The video call was one of several dry runs for the Easter Day virtual gathering. “This has given us a human connection that is really evermore so important,” said Martha Ingel.

Colorful chalk art

Drawings of the sun, balloons and flowers were among the messages of love written in chalk for Val Peterson.

The images and words appeared on the pavement in a parking lot outside of Peterson’s window at The Watermark at Continental Ranch in Marana. He lives independently in an apartment at the assisted living retirement community.

“Family friends were concerned about me being confined to the building because of the coronavirus,” wrote Peterson, 81, in an explanation to go with a photograph he took of the pop-up art.

The goal was to cheer him up, and the chalk art did. But it also moved him to tears because of the caring activity he witnessed outside his window days ago, wrote the former director of facilities management for Arizona State University. He retired in 2000.

Peterson has always been active, visiting his son Jeff Peterson, a retired Air Force pilot, who now does errands for his dad, including trips to the post office, to the supermarket and picking up his prescriptions. He drops off the items, including a big bag of popcorn, for his dad at the retirement community. He calls his father three times a day and also stays connected through FaceTime.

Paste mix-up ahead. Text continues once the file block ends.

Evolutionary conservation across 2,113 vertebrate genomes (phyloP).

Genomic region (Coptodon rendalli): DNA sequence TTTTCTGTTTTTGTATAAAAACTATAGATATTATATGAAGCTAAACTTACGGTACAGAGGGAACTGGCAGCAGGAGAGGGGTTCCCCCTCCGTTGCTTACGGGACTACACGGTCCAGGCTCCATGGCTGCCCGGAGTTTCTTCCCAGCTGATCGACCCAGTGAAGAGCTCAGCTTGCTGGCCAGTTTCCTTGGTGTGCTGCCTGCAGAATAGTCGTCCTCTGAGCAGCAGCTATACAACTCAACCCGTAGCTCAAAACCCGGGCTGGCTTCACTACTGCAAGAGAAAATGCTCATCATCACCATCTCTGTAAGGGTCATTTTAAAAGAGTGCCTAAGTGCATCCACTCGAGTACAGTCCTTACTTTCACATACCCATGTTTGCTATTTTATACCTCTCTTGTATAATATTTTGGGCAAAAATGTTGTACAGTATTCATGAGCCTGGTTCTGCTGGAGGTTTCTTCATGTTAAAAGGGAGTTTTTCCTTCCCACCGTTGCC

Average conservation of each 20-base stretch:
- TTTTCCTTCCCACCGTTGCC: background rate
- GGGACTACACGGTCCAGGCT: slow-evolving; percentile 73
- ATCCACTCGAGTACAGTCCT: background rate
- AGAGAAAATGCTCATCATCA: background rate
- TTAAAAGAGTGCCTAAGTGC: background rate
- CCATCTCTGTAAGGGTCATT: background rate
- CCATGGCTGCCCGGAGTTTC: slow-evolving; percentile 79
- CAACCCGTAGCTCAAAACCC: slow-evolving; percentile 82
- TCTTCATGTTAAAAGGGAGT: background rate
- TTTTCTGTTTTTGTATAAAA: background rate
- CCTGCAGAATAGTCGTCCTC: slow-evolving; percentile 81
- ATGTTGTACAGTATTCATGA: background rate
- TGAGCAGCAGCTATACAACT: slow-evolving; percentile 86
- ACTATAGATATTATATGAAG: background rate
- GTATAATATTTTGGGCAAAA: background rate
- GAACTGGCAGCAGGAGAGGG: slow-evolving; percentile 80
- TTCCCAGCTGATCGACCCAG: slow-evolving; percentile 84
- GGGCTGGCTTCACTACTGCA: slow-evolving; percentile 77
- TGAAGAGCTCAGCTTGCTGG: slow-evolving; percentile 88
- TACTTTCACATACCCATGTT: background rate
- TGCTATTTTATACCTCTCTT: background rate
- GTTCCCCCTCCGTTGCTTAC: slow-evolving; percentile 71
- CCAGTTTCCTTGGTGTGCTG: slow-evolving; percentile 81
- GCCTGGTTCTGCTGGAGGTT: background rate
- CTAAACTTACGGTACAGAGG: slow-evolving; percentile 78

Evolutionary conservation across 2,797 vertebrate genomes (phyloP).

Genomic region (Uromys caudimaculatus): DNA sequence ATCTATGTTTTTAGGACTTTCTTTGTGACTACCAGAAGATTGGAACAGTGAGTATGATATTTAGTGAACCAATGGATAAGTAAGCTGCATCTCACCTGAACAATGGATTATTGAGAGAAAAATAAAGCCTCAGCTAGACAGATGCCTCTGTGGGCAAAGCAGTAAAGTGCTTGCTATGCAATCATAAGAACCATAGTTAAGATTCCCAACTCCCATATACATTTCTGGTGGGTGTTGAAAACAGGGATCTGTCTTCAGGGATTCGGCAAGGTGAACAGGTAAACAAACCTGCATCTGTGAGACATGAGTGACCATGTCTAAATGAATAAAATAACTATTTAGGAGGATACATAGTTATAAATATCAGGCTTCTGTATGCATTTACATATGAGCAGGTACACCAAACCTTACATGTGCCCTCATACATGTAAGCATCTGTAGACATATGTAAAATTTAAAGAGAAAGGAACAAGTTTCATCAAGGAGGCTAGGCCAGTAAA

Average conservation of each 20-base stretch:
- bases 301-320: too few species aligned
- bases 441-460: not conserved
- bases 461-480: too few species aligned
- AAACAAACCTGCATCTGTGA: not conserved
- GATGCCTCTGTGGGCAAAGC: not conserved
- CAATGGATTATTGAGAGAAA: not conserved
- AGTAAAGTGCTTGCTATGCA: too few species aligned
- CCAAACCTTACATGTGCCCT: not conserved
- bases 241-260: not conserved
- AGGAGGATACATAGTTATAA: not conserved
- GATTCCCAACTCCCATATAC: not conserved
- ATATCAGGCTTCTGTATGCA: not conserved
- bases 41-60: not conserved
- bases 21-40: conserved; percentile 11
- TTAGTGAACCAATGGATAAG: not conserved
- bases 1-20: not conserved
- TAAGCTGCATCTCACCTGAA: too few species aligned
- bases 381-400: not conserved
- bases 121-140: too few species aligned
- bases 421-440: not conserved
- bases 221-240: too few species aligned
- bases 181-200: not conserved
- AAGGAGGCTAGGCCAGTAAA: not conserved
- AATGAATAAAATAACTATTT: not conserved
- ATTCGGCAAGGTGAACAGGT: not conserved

He said his father was active at the gym, exercise that he surely misses. Staying active is natural to Val Peterson, a native of Idaho Falls, Idaho, who grew up on a 150-acre family farm.

When he left the farm, Val attended the University of Utah in Salt Lake City and received a degree in 1962, majoring in mechanical engineering. He worked for design firms and Utah State University before accepting the job at ASU.

After retirement, Val Peterson and his wife, Marceil, traveled the world with relatives and friends and moved to Tucson in 2013. The couple, who reared six children, were married for more than six decades. Marceil died last year.

Jeff described his dad as “a best friend,” and he is working to have Zoom installed in Val’s iPad through the staff at the retirement community. He is hoping he, his sisters and their families can visit Val soon through video chat.

“I am not a huggy, kissy kind of guy, but my sisters would love all that (show of affection) with my dad when the time comes,” Jeff said.

Reporter Gloria Knott contributed to this story. Contact reporter Carmen Duarte at cduarte@tucson.com or 573-4104. On Twitter: @cduartestar.